Hagerty on the Move: Innovative strategies spark insurer’s growth, expansion

Protecting $30 billion of classic motorcycles, cars, and boats worldwide takes a lot of innovation. And space.

Fortunately, Hagerty has both.

Seven hundred employees of the classic vehicles insurer in Traverse City work either at the River’s Edge campus on Cass Street or 130 S. Union, in the former Bank of Northern Michigan/Chemical Bank building.

This January, Hagerty will gain an additional 25,000 square feet of office space at its new 250 E. Front Street location, expanding its home town presence to 240,000 square feet.

An additional nearly 200 off-site employees work in Golden, Colo., Canada, and the United Kingdom, said Coco Champagne, senior vice president for human resources.

“But what’s most important is our connection to Traverse City,” she said.

As its spaces expand, so has its programming. Online, a new classic car-sharing program, an exclusive insurance partnership for the 2018 Dodge Challenger SRT Demon, and its YouTube show, “The Barn Find Hunter,” are attracting new classic motor fans.

Locally, its “Cars and Caffeine” program lured collectors to exhibit their classics and enjoy cups of coffee in the Hagerty parking lot on summer Friday mornings. Noted car aficionado Jay Leno even stopped by when he was in the area to perform at Interlochen in 2016.

“It’s a casual gathering for sharing stories and their passion for autos,” said Champagne.

To lure a new generation into the collector world, the agency launched the Hagerty Driving Experience in 2011 to educate young drivers on how to operate manual transmission vehicles. Driving Experiences sell out across the country and in Canada.

Not bad for a company that started in 1984 in the basement of founders Frank and Louise Hagerty. Since that inauspicious beginning, the company has spearheaded several innovative programs and achieved international success.

“We’ve had constant revenue growth, insuring over a million vehicles,” Champagne said. “What’s most important is our knowledge of the industry and collector vehicles.”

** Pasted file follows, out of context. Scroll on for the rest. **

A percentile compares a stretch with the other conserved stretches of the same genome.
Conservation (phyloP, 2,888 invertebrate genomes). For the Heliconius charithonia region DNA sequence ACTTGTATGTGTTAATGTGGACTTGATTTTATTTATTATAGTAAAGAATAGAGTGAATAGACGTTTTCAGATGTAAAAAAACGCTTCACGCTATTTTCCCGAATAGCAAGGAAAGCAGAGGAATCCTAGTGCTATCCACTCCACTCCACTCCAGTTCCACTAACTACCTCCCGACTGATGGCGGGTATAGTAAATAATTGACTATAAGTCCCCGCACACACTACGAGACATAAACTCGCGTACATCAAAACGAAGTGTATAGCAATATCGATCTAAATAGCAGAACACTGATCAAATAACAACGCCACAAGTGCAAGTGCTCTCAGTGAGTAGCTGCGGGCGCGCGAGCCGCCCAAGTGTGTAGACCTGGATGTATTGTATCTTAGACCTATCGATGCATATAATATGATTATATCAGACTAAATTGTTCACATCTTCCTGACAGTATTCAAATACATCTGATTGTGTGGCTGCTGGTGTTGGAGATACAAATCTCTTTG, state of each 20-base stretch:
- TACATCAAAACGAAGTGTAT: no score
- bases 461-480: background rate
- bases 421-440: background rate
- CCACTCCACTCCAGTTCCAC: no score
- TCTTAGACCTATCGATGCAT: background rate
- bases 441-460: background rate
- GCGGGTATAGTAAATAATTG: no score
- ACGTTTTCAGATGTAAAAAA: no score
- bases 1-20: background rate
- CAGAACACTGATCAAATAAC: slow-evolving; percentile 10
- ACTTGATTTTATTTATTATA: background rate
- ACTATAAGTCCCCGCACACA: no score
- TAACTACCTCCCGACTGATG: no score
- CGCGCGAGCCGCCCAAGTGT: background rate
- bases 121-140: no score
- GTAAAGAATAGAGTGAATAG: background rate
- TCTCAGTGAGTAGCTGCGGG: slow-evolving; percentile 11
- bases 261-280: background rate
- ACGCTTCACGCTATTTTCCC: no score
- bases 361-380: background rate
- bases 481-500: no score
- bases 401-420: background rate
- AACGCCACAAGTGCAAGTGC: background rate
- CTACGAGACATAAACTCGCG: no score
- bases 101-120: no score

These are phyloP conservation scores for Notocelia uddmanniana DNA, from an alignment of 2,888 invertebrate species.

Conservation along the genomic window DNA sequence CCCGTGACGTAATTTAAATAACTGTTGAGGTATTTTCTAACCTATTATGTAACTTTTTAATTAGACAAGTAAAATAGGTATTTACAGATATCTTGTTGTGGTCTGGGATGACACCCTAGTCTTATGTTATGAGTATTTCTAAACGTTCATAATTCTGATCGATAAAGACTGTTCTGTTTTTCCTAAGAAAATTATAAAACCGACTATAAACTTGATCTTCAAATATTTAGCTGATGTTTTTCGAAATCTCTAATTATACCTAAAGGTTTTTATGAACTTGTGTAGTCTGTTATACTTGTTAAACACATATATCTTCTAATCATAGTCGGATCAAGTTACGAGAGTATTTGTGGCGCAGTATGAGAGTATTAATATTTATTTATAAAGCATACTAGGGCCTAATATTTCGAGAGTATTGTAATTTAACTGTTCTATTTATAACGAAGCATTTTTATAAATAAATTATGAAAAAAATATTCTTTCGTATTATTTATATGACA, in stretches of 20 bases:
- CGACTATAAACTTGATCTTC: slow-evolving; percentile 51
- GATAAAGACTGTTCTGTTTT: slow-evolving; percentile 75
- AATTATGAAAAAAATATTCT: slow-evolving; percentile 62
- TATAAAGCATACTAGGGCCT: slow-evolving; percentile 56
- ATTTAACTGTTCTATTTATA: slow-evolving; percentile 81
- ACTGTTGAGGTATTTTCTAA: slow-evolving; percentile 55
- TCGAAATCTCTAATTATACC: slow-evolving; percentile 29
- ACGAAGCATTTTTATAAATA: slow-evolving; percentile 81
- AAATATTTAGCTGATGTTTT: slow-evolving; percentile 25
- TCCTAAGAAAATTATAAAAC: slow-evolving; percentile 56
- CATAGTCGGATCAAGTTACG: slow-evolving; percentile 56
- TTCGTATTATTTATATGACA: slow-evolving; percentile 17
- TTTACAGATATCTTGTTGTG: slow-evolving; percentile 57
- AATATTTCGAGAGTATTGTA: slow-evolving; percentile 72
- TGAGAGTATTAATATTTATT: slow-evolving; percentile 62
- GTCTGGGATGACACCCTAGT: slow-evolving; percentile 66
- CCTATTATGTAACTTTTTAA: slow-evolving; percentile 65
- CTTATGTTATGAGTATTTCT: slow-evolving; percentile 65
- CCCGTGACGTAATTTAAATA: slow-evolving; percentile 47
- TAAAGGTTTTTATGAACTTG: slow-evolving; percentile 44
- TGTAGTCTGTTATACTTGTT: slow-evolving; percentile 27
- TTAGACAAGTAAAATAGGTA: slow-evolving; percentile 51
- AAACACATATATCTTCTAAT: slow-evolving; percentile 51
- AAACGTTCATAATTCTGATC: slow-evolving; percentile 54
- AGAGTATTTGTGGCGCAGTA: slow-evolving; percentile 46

That knowledge is disseminated in a variety of ways. There’s a weekly newsletter, Hagerty Weekly News, and a valuation tool, Hagerty Price Guide, published three times a year. The company also actively engages clients and would-be clients through social media such as Facebook, Instagram and Twitter.

On its YouTube channel, viewers can watch time-lapse videos of engine and transmission rebuilds. There are also vehicle valuation videos, seminars and more. The channel debuted in 2007 and today has more than 33 million views and nearly 200,000 subscribers. More than 178,000 subscribe to “The Barn Find Hunter,” ranking it among the most popular automobile-focused shows online. Renowned automotive author Tom Cotter hosts the program, scouring the countryside for lost classics.

One very recent development is the company’s DriveShare program, which links vintage and collector car enthusiasts with those who own such vehicles. In August, the company acquired Classics&Exotics, the nation’s only peer-to-peer online marketplace for classic cars, and relaunched it. Cars can be rented to those who want a special experience for a birthday excursion, wedding, or other special event, or just for the thrill of driving such a vehicle. Renters are pre-screened and then put in touch with owners. Both vintage rides and new high end exotic cars are part of the program. Among the available vehicles: a 2005 Ferrari F430 for $1,300 a day in Farmingdale, N.Y.; a 1981 Delorean in Jamul, Calif. for $800 a day; and a Porsche Boxster for $99 a day in Roanoke, Va.

“Our goal is to provide a common platform that connects enthusiasts and owners to expand the community of people who love cars. DriveShare gives people an easy way to get behind the wheel of cars they’ve always wanted to drive,” said CEO McKeel Hagerty in a news release announcing the program.